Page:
David Cameron has had the support of most of the Conservative party since he became the leader. But with the referendum on the EU set for 23 June, the party appears increasingly disunited. As the Scottish independence referendum proves, merely having a vote does not solve the issue. If like in Scotland, the referendum becomes a closely fought contest, there will be an ongoing debate within the Tory party. This will be seen in the run-up to, and after, the 2020 general election.
The Prime Minister’s renegotiation on the EU is unpopular with the Conservative party and it is an issue they have always fought over. And now, after influential cabinet members and the London Mayor have joined the ‘out’ campaign, this civil war looks set to continue for a long time.
Boris Johnson may be campaigning to leave the EU just to enhance his own leadership ambitions, but he is still a significant figure to be opposing the Prime Minister.
Echoing what many Conservative MPs are thinking, Cameron savaged Johnson in the Commons implying Johnson had joined the ‘out’ campaign to further his own selfish ambitions:
I am not standing for re-election. I have no other agenda than what is best for our country. I am standing here telling you what I think.
Alongside Johnson, is Michael Gove – a close friend and ally of Cameron – and five other cabinet members. This highlights the significant divide within the party.
Some of Cameron’s closest allies do not support him or his renegotiation with the EU. While the Guardian has reported that there is a deep divide over his handling of the renegotiation deal at the grassroots level of the party.
Also, as many as half Conservative MPs will be campaigning to leave – far more than predicted by Cameron and Osborne – as Tim Montgomerie tweeted:
Quite something that half of Tory MPs are defying PM as Outers. Number 11 expected the rebellion to be just 60/70 https://t.co/MLVZeHr7fP
— Tim Montgomerie (@montie) February 21, 2016
Ongoing civil war
On February 22, Jacob Rees-Mogg slammed Cameron’s renegotiation efforts saying “for so much labour he has achieved so little”. This significant division within the Conservative party is likely to get worse and worse.
If the result of the referendum is close, or the ‘out’ camp is victorious, then David Cameron will be forced to resign and many who fought alongside him will be weakened. Osborne, Theresa May, and Sajid Javid, all assumed to be in line to replace Cameron, will likely lose to Boris Johnson who is a key player on the ‘out’ side of the referendum.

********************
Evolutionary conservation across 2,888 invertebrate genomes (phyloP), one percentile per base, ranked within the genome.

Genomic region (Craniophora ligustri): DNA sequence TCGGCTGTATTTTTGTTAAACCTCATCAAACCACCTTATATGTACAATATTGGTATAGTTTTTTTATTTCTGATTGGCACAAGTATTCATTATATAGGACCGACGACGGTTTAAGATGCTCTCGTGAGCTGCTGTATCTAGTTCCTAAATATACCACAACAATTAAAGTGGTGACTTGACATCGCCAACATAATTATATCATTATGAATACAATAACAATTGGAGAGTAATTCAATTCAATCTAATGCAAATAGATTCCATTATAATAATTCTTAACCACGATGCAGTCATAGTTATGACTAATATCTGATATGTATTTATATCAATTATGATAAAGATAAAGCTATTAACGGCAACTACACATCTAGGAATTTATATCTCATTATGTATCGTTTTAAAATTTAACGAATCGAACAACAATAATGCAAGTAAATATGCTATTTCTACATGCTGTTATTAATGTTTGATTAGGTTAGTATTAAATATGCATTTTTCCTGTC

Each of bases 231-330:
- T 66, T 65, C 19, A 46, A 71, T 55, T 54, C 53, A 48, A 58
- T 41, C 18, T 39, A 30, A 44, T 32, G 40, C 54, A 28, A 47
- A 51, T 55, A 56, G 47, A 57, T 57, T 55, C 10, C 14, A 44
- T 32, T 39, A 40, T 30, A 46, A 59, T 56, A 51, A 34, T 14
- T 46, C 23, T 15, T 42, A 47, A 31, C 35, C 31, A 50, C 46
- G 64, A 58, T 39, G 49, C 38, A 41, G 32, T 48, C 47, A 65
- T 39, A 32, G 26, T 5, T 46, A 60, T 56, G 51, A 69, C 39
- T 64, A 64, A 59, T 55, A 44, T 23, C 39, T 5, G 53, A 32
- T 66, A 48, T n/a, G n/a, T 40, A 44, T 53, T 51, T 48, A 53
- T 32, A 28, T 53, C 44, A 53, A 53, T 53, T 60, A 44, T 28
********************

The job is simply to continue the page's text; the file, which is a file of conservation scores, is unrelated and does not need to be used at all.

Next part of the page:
The campaign has already got nasty with fearmongering from both camps and those within the Conservative party backing the ‘in’ campaign will be angry at Johnson for using the referendum to further his career, considering he has been supportive of the EU in the past.
If the result is close, or one where the UK remains in the EU, then the grassroots of the party, as well as many MPs, will be angry at the weakness of the Conservative leadership in staying in an institution they do not fully believe in, on the back of a lacklustre ‘deal’ from Cameron.
The referendum will more likely sharpen the European question than settle it.
After the referendum, Cameron’s position is likely to be precarious. There will be huge pressure from Conservative members, as well as MPs, to leave the EU whenever any slight issue within the EU comes up.
The only way this division will be stopped is if the ‘in’ campaign wins by a huge margin, which seems unlikely.
To conclude, if the UK remains in the EU, there will be anger and disappointment directed at Cameron and his allies. On the other hand, if the UK leaves the EU, Cameron will be forced to resign, his likely replacement being Boris Johnson. This will result in the Conservative party being at war for many years. This disunity could have catastrophic repercussions for the Tories, come 2020.
There is another way, read our article here on achieving a reformed Europe
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